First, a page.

State Police Identify Lethal Drug Brands Three Stamps Associated with Recent De…

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State Police Identify Lethal Drug Brands

Three Stamps Associated with Recent Deaths in N.J.

West Trenton, N.J. – The New Jersey Regional Operations and Intelligence Center (ROIC), working in collaboration with New Jersey Department of Health and law enforcement agencies in New Jersey, Pennsylvania, and New York through the Drug Monitoring Initiative, has identified three highly lethal brands of drugs identified by unique stamps, which are responsible for six recent overdose deaths in the region.

Wax folds containing heroin are typically stamped with text, images, or both. The potentially lethal drug stamps found in New Jersey are labeled, Power Hour, Taliban, and Strike Dead. Laboratory analysis on these particular drug stamps revealed highly potent and dangerous drug combinations not typically seen. Some of the drugs found within these wax folds will not respond to the administration of Narcan, which is used by law enforcement and first responders to prevent opioid-induced fatal overdoses. Some of these brands contain no heroin at all, and users may not be aware of what drugs they are consuming.

The N.J. ROIC’s DMI was created in 2009 in collaboration with the Office of Forensic Science to address the epidemic of the pervasive use of heroin, opiates, and the violent crimes and burglaries that are directly correlated to this nationwide crisis. The DMI’s ability to expeditiously collect and analyze seized drugs enables law enforcement and healthcare officials to quickly notify the public of potentially lethal batches of drugs in the region as overdoses are reported.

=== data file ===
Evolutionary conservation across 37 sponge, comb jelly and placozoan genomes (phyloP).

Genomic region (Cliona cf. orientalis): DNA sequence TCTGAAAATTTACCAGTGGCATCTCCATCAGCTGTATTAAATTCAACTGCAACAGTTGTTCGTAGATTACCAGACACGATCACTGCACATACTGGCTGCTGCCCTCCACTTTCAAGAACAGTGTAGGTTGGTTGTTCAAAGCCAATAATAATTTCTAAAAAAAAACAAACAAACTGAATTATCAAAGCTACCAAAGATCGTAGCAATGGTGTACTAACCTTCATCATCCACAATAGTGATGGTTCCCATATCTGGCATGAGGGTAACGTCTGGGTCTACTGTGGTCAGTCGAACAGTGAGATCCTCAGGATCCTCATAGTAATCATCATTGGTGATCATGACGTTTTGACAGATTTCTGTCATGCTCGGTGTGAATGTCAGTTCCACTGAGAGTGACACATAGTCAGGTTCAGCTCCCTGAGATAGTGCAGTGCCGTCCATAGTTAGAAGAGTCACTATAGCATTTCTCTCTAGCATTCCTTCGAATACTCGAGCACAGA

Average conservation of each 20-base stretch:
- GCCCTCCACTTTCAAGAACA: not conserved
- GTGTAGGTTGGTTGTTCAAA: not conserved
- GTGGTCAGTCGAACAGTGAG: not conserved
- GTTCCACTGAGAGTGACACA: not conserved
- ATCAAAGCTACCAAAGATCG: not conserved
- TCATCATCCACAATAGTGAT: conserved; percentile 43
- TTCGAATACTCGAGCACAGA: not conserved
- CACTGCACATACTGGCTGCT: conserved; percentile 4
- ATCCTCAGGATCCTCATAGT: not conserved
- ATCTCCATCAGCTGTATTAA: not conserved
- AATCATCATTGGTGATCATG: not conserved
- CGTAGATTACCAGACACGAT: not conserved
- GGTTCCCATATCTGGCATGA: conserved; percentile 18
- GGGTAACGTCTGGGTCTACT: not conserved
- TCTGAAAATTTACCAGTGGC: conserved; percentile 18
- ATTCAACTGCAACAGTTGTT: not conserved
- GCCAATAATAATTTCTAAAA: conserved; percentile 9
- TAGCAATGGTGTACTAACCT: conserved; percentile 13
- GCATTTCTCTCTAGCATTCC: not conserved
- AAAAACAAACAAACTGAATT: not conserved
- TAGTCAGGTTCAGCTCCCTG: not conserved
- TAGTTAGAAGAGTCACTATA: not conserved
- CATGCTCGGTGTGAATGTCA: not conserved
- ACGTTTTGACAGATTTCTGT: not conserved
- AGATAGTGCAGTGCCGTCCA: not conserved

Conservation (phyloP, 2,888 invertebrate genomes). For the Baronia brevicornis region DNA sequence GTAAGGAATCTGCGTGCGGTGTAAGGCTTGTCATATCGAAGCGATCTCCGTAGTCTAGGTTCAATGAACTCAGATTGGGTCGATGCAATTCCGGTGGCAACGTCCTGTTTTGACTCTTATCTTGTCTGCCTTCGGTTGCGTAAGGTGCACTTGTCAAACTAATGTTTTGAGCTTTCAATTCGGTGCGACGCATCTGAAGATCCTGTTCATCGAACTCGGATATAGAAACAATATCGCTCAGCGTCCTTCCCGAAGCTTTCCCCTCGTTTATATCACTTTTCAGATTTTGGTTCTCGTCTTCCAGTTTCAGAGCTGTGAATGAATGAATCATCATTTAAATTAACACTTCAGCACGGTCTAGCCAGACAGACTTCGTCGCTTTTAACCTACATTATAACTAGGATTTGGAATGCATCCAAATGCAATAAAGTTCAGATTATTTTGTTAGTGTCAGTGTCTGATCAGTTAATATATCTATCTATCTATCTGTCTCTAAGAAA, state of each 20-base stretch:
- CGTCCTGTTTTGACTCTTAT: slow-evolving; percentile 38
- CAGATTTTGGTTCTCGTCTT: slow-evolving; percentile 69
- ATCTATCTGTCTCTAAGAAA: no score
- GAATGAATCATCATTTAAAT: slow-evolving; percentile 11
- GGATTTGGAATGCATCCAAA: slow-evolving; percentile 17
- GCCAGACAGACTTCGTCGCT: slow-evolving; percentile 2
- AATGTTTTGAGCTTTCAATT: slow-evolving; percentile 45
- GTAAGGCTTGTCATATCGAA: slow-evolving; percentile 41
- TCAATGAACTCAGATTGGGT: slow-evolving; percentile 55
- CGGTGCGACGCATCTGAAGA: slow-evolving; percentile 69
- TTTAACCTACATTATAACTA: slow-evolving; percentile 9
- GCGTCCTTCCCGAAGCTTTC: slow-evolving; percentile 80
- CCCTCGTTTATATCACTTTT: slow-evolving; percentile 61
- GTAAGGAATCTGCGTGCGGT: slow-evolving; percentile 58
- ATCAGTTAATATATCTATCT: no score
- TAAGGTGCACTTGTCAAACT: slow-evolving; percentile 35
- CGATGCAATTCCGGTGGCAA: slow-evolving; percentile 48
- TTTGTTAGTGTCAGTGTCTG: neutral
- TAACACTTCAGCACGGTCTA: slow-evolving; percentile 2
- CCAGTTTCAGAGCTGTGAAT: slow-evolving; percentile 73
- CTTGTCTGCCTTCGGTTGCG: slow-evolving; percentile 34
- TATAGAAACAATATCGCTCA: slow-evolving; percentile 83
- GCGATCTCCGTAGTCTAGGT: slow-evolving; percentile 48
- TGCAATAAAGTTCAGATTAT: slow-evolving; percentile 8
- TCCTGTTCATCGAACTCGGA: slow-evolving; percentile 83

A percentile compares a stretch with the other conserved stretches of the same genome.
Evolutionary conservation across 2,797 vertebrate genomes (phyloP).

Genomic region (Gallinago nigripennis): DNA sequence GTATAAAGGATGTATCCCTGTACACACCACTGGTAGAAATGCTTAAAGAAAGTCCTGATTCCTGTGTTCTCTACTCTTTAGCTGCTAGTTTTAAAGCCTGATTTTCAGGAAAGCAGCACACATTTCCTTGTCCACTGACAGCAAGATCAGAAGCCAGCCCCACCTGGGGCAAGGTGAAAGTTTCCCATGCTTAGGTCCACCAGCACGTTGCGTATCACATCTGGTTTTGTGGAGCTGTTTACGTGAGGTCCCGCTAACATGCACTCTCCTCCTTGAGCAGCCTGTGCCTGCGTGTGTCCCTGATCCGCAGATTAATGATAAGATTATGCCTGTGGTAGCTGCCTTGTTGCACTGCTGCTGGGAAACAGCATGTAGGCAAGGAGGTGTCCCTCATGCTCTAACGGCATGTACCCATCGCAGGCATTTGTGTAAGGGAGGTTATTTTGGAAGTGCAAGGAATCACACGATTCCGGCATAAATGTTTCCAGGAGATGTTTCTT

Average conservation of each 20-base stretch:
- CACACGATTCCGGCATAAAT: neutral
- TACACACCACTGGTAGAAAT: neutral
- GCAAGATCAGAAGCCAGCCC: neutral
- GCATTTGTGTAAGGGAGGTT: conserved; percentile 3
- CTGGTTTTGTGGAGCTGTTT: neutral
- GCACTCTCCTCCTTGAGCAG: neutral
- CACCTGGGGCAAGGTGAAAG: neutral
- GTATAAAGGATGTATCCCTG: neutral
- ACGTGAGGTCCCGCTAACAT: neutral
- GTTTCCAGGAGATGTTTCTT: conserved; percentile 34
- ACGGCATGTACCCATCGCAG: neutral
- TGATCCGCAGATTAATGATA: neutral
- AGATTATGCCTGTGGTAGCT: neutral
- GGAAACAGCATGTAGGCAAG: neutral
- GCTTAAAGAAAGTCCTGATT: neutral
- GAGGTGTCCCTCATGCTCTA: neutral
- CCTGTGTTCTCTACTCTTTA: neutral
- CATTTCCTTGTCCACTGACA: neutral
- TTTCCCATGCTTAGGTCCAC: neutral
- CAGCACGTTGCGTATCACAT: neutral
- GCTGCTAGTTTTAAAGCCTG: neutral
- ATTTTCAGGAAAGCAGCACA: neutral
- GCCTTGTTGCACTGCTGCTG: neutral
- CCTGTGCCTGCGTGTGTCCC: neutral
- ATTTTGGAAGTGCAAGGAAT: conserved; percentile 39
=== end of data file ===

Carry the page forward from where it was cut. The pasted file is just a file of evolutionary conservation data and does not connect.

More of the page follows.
The New Jersey State Police recognizes that heroin and drug use is inherently dangerous and potentially life-threatening. Today’s public service announcement serves only to notify individuals who may be possession of this contaminated batch of drugs, which has proven to be lethal on several occasions.

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“Nothing less than an all-out, multi-disciplinary approach will suffice to address the crisis of heroin abuse in New Jersey that is destroying lives and ripping apart our families and communities,” said Acting Attorney General Hoffman. “The Drug Monitoring Initiative is a common sense, life-saving program that sounds the alarm when we identify lethal drug brands being peddled on our streets.”

“Since early last year, we have taken a fresh approach to combating the heroin epidemic in the region based on information sharing from the local through the federal levels. When we learn of clusters of drug overdoses, we immediately alert our law enforcement partners with details of the threat,” said Colonel Rick Fuentes, Superintendent of the New Jersey State Police. “We are first and foremost interested in saving lives, and that is what this early notification protocol is all about.”

“The Drug Monitoring Initiative is an important tool to help warn the public and prevent overdose deaths,” said Mary E. O’Dowd, New Jersey Commissioner of Health.

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